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We were about a week into New York’s shelter-in-place orders when I got my first breakout. I woke up to a disorienting mix of horrific headlines and tears, as one does during a global pandemic, as well as an angry, cystic acne spot on my chin. “Huh,” I thought, staring perplexed at the mirror. I'm not going to sleep with makeup on, I barely go outside, and I’m not exposed to pore-clogging pollution. Plus, my skin has been pretty good for the past few years thanks to a pared down regimen (mild cleanser, essence, face oil), which I was still adhering to religiously at this point in my self-isolation. It was certainly not a wanted or needed addition to the many other things I was worrying about, but it was also fairly unobtrusive, I reasoned. A slick of concealer would camouflage it on Zoom calls, and then I could let it just “be,” a luxury that comes with seeing the same two people, every day, for possibly eternity. I wrote it off as a one-time thing. Then the emails, texts, and DMs started flooding in.

“My skin looks bad from being inside, and not ever needing to get dressed, or do anything,” one friend wrote. “I’ve been experiencing the hugest zit I’ve ever had since teenhood!” relayed another, which was echoed by a separate, more direct, “I have the biggest pimple on my face I’ve had in maybe a decade.” Another friend wondered if her inability to get regular, professional level exfoliating facials was actually causing her skin to rebel, and my childhood best friend—a midwife who is delivering patients at a hospital in New York City while observing coronavirus protocols—reported an unfortunate side-effect of prolonged PPE wear: “I’m breaking out under my mask. Everyone at the hospital is. It’s gross.”

I am, of course, not a dermatologist—which matters not to friends and family in search of skincare solutions. But Robin Schaffran, M.D. is, and she’s also something of an expert on adult acne. ClearBalm, her recently launched three-step acne system, uses oil-reducing and anti-inflammatory CBD, exfoliating natural alpha-hydroxy acids, and pore reducing niacinamide to specifically target the skin of women in their 30s and 40s, which often can't tolerate the drying agents in many other three-step acne systems designed for teenagers. “As you get older, your pimples are deeper, your skin is more sensitive,” explains Schaffran, adding that isolation has presented a perfect storm for adult acne, from poor diet and lack of sleep to little-to-no exposure to antibacterial UV light.

“Falling off your routine is one big reason why so many people are breaking out right now,” Schaffran elaborates. “But stress is the biggest one,” she continues (see: horrific headlines and tears), noting that there is a proven link between stress and acne: when you’re stressed you produce a hormone called corticotropin-releasing-hormone, and it binds to receptors on the sebaceous glands, which leads to an increase in oil production. “And then there is the increase in androgens,” she adds, describing how women have low levels of these male hormones, which can be triggered by stress and are big contributors to COVID-19-era congestion that Schaffran describes as “those big nodules concentrated around the chin or jawline that send shock waves through your body when you touch them.” (You know the ones.)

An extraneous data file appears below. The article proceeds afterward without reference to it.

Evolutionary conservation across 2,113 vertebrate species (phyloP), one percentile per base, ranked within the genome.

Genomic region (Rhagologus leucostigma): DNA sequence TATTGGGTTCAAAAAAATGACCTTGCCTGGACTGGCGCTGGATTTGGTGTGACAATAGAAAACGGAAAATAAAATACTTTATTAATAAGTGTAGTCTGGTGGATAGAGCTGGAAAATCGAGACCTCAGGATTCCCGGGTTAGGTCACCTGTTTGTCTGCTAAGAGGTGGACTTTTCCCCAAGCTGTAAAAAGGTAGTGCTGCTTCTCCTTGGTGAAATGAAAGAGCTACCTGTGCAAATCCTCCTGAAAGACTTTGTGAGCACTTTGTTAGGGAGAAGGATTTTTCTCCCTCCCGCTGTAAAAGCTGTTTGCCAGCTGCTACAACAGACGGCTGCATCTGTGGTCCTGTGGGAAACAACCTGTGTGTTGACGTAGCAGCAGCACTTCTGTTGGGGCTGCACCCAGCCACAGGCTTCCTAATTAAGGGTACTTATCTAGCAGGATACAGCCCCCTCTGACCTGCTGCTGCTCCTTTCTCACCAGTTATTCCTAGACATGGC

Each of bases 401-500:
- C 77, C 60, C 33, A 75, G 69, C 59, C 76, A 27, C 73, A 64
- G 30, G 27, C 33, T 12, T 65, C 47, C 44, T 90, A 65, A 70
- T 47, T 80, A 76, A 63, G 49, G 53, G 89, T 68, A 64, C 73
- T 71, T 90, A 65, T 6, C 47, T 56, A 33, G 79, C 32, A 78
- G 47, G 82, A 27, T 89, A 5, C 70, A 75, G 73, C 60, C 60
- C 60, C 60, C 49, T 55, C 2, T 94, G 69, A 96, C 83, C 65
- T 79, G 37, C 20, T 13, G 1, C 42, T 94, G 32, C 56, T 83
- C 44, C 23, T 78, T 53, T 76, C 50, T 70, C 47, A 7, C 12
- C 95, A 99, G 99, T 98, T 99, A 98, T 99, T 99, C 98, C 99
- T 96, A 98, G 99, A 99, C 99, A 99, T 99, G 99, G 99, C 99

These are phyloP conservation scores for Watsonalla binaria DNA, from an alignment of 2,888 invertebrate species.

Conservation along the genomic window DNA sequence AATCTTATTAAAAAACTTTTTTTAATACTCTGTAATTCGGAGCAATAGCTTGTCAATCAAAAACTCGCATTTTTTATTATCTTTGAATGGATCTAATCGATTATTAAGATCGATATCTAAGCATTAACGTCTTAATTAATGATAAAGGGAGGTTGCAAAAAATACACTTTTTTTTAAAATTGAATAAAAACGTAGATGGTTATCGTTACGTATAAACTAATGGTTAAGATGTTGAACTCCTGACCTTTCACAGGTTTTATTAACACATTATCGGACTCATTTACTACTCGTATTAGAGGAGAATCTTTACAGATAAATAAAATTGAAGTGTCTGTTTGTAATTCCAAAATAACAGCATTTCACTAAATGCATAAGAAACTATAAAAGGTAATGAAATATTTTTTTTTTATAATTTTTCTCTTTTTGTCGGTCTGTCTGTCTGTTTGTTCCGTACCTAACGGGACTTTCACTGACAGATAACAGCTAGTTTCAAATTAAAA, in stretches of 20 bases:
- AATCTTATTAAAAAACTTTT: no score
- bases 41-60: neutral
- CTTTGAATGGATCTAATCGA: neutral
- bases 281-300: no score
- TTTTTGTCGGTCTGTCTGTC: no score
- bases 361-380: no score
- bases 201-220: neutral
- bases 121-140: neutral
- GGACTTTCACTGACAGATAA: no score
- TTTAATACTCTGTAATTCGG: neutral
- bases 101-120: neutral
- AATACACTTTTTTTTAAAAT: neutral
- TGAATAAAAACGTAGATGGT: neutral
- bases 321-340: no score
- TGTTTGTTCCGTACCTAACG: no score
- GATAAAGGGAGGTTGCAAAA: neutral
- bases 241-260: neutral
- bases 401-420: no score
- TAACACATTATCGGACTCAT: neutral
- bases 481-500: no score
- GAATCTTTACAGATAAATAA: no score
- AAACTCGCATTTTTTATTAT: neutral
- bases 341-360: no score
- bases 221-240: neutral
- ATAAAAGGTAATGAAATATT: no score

Typically, this is the kind of breakout that Schaffran and her colleagues would inject with an in-office shot of cortisone to reduce irritation and inflammation, a cosmetic intervention that, sadly, cannot be facilitated via telemedicine. But warm compresses can help “bring stuff to the surface” over time, she suggests, adding that mild spot treatments with benzoyl peroxide or salicylic acid, which can help penetrate to the core of a breakout—and patience—are a better course of treatment than at-home extraction. “If you try to squeeze these pimples yourself, you’ll just traumatize your face,” she says. I nod along in (remote) agreement. But my own facialist knows me better. “If you can't control yourself, use your finger tips—not cotton pads—held at a 45-degree angle, and apply a little pressure,” advises legendary aesthetician Joanna Czech, adding that at-home post-op care should include hydrogen peroxide, Neosporin ointment...and a potato slice. “Potatoes have anti-inflammatory enzymes and are great at preventing hyperpigmentation,” she reveals.

Czech lists all of the same offenders when explaining why so many of her clients are scheduling virtual consultations to discuss adult acne breakouts right now. “But this is also a great moment for me to explain to everyone how important your night-time routine can be,” she insists, suggesting that prolonged isolation also offers an unprecedented opportunity to lean into your skincare routine for clarity, rejuvenation, and maybe even a little relaxation. “If you’re congested, don't be scared to use oil cleansers! A double cleanse is your best option to detach impurities,” Czech elaborates, emphasizing that an oil cleanser, such as Environ’s Pre-Cleansing Oil, followed by another, more mild face wash, such as Dr. Barbara Sturm’s low-foam cleanser, will remove dirt and grime without causing dehydration. To further clear up any breakouts, Czech also advocates for committing to a detoxifying mask twice a week. “These are great for spot treatments, too,” she insists, calling out Protective Nourishment’s Pumpkin Peel and the Biomagic clay mask from Biologique Recherche. They won’t stop the crippling anxiety you have every time you get a news alert, but every little bit helps.